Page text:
Financial Lessons From Your Parents. The Good. The Bad. The Ignored.
By Elana Centor on January 25, 2009
BlogHer Original Post
I rebelled. While my parents are the most financially cautious and responsible people you would ever meet, I have taken a different path and paid the price - or as my kids can attest-- continue to pay the price.
What I don't know is if my rebellion was about their cautious financial nature or whether the rebellion was more about the complex system known as our family dynamics.
Did I rebel to rebel?
If my parents had been business owners and risk-takers would I have become the financially cautious one?-Or is my DNA wired to take financial risks?
It's complicated. I just know that the money messages I got as a child culminated in a rejection of my parents approach to finances.
What I know is that I got sick and tired of everything about everything being tied to money in our house. Money was always in the room and it was oppressive.
There were judgments of how others spent their money. There were warnings about potential doom. Another child would have taken those messages to heart and adopted them as their values and beliefs to continue in their adult life.
Not me, I didn't want to embrace their values: I wanted to be free of them. I wanted a life when money was not the number one topic to all daily conversations.
Early memory,age four: my mother hiding something she bought in the closet and making me promise not to tell me dad she bought it.
Early memory, age five: my dad giving me a $1.00 to go to the Saturday afternoon movie and instructing me to bring back 75 cents in change. I understood the instructions but the older kids who I was going to the movie with talked me in to spending the 75 cents at Rose's Five and Dime store.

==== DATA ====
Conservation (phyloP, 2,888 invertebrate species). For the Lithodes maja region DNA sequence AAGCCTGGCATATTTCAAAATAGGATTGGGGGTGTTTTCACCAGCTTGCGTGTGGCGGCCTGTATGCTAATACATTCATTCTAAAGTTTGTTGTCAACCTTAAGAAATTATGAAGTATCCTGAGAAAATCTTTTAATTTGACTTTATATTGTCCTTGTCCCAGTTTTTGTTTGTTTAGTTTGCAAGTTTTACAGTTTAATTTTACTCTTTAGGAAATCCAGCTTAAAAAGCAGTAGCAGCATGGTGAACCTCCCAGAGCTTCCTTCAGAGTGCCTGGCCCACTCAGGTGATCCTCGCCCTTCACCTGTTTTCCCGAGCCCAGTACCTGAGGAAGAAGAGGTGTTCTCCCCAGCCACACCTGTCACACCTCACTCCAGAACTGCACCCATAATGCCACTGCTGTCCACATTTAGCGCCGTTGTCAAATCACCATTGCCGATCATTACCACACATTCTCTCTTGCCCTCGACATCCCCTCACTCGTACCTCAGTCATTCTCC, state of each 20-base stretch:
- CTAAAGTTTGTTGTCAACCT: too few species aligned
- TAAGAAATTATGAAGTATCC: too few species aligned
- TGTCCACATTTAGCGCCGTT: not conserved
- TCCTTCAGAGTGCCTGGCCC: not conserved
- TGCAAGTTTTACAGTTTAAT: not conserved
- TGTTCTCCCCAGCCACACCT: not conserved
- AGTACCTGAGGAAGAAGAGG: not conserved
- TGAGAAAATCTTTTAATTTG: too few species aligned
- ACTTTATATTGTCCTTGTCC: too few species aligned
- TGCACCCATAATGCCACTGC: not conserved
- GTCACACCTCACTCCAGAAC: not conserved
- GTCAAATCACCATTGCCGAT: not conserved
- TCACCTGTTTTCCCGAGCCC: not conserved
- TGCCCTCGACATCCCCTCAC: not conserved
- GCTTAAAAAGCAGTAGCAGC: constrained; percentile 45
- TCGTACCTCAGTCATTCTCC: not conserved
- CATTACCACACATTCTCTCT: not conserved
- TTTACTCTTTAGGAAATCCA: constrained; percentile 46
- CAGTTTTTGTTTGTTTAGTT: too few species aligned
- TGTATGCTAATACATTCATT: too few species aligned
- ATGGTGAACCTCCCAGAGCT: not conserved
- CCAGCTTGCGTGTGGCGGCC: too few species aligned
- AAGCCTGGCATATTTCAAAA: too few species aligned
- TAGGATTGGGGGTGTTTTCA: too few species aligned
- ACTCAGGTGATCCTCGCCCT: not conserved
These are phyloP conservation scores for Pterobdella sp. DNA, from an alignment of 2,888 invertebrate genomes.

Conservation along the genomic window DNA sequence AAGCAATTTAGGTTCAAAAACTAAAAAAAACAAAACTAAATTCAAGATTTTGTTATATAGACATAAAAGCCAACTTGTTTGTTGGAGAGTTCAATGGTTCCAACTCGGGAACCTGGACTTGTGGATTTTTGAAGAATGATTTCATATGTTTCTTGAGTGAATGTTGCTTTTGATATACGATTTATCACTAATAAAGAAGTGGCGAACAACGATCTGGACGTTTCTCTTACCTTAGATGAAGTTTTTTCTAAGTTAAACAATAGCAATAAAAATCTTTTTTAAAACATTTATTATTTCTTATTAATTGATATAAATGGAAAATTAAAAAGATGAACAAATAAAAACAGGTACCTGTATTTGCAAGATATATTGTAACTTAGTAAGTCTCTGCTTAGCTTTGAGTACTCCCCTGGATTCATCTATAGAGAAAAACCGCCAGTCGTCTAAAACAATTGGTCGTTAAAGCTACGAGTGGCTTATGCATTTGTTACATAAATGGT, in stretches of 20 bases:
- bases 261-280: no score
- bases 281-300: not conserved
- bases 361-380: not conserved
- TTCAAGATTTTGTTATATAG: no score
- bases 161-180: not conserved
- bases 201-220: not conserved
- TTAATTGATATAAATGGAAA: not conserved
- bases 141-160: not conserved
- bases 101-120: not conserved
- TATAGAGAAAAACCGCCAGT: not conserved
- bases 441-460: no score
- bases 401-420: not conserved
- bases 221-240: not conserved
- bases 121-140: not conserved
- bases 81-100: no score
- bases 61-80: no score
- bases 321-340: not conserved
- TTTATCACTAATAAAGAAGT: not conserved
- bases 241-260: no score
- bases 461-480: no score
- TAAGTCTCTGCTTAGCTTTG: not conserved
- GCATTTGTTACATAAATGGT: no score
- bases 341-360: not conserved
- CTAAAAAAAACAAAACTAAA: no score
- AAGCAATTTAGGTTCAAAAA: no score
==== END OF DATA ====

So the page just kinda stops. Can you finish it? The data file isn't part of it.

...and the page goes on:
His fury and the punishment that followed were harsh. I think that was the day I came to understand the concept of injustice.
Early Memory:we were the first family in the neighborhood to have a clothes dryer.
Early Memory:we were one of the first families to have a dish washer.
Teenage memory: my mother driving to three different stores to go grocery shopping to get the best price on every item.
Teenage memory: my mother constantly telling me that money didn't grow on trees.
Teenage memory: my mother refusing to let me buy John Meyers and Villager Skirt and matching sweater outfits because she didn't believe in buying labels. She had a seamstress sew a home-made version of those A-line skirts. My mom knit the matching sweater. She was delighted. I was mortified.
Teenage memory: my dad paying for my college education no questions asked- I didn't have to take any loans nor did I have to have summer jobs. A gift I began appreciating the day I got my first paycheck as a TV reporter in Richmond, Virginia.
Recent memory:my parents always being there for me when I stumbled.
But growing up I felt financially suffocated. What I clearly remember thinking at the time was if money was so tight then do something about it: Get a different job, live in a different house, get a second job -- just do something so that the lack of money wasn't always the topic of conversation.
I knew my dad had the potential to make a lot more money. He was psychologist who worked for the state and I knew that if he went into private practice he would make a lot more money.
He was not interested. He liked his 9-5 hours, his state pension, and the relatively stress free world he lived as a state employee.My dad was never interested in material things.
I was interested in making money, stuff, and status.